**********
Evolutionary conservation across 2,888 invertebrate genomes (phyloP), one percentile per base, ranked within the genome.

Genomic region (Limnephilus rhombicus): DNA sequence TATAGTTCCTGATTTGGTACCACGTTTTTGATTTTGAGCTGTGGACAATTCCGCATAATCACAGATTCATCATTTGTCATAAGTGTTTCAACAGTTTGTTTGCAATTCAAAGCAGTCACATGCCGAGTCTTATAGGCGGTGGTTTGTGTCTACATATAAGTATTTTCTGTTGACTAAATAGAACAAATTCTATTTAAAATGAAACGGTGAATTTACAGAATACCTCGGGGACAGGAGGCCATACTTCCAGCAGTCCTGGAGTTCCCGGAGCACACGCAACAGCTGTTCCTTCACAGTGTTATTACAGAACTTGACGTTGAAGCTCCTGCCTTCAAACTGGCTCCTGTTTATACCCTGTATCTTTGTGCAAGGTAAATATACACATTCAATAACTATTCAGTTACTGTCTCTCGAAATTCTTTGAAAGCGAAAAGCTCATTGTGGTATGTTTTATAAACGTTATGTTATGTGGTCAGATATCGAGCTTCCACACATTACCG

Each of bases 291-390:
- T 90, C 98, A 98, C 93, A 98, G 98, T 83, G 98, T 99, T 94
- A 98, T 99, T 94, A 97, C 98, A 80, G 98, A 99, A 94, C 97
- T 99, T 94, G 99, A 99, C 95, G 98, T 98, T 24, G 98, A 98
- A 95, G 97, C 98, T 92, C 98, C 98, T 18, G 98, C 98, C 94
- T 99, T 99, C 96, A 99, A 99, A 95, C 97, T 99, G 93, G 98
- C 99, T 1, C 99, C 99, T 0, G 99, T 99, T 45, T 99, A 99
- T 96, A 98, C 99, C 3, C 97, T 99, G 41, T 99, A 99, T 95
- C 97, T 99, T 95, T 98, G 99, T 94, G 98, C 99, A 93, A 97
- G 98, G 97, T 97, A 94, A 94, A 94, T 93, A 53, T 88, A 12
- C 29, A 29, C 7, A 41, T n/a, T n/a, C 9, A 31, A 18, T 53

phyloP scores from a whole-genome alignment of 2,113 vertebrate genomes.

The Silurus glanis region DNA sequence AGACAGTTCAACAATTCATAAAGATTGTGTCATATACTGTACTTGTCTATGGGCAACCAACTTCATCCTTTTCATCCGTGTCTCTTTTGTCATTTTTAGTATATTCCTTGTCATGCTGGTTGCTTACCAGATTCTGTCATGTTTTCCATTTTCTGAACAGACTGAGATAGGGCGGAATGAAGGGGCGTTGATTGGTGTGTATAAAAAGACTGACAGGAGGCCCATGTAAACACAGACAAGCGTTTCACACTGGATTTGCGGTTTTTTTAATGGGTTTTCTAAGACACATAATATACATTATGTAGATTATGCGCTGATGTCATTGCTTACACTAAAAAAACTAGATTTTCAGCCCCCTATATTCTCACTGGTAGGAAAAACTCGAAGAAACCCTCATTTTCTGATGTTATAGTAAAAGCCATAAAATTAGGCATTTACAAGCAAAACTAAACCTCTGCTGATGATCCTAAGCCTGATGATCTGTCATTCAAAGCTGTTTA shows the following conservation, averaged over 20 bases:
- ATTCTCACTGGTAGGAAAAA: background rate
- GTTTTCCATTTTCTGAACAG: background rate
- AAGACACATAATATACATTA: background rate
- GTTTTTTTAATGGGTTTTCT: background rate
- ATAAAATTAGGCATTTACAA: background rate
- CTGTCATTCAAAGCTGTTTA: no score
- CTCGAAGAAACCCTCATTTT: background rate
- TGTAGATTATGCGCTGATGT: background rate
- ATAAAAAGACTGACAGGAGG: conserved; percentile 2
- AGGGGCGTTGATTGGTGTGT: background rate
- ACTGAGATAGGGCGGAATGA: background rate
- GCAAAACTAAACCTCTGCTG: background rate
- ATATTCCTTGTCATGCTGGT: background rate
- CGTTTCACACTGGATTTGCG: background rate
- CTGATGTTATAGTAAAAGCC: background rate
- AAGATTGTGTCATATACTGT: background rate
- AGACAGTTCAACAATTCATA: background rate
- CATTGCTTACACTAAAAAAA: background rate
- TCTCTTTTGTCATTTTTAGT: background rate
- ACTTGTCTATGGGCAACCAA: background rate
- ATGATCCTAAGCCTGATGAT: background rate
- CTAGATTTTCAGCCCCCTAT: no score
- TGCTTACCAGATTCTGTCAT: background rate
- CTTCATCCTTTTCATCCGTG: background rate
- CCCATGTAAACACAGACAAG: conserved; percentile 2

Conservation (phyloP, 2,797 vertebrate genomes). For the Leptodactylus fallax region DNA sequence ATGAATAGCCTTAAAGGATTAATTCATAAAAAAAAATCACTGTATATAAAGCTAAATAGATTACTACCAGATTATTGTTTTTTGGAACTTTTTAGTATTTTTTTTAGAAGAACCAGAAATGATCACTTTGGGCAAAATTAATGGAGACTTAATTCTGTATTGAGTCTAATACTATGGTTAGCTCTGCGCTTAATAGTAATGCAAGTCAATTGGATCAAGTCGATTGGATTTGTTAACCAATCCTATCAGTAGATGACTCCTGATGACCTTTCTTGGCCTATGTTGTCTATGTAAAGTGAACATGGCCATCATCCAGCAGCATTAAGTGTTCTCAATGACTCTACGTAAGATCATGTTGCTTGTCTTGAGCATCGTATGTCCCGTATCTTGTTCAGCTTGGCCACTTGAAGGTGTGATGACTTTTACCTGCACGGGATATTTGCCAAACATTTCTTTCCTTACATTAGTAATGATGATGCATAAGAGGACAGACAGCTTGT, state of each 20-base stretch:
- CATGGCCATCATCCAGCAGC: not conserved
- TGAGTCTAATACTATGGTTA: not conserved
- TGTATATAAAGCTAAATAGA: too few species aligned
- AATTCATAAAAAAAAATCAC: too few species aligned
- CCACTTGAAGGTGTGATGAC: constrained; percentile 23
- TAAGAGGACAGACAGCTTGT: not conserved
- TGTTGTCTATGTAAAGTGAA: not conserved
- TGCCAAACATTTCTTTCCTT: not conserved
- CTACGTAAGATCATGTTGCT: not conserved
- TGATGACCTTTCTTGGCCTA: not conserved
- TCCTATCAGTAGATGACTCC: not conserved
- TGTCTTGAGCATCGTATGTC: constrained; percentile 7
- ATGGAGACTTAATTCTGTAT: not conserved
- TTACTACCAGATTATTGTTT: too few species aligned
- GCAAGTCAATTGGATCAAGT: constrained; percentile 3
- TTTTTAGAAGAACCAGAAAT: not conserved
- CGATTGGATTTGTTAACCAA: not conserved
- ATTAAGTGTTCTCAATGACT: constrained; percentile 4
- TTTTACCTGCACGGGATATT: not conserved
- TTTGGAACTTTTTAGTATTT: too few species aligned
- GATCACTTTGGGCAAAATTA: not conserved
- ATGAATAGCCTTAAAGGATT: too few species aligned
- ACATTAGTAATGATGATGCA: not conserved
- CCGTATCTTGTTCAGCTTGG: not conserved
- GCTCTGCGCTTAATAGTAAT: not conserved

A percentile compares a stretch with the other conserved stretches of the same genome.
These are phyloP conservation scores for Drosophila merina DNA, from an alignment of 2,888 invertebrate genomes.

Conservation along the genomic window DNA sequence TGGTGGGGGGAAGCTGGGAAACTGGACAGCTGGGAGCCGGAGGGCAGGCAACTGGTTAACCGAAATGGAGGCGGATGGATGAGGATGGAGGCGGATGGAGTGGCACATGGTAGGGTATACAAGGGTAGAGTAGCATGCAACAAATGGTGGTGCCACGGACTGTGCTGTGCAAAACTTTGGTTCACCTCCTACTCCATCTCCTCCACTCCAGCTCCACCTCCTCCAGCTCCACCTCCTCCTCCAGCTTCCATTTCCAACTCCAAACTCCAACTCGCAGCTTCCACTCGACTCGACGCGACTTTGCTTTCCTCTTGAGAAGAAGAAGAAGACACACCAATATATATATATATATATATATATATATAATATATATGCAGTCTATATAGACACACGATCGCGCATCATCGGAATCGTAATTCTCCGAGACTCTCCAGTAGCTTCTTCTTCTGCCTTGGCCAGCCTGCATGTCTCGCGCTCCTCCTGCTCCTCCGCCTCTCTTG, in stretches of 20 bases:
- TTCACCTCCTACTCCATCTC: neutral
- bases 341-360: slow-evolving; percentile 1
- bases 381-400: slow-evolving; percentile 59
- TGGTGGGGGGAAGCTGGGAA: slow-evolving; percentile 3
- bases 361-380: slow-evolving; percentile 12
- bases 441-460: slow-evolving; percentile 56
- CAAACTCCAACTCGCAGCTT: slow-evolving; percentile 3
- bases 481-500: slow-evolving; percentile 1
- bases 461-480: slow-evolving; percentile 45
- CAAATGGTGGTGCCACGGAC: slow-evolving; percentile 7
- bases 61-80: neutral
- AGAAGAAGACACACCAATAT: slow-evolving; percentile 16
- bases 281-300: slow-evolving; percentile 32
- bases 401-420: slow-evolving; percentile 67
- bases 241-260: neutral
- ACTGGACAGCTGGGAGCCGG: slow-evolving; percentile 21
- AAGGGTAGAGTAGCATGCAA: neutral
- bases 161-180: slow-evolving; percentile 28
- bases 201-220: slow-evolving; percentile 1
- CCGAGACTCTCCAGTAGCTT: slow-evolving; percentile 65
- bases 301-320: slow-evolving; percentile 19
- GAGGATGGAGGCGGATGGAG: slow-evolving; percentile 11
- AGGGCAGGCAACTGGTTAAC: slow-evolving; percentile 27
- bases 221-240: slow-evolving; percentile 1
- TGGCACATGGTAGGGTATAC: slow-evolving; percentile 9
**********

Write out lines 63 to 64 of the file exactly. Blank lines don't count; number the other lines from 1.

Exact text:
- ATGAATAGCCTTAAAGGATT: too few species aligned
- ACATTAGTAATGATGATGCA: not conserved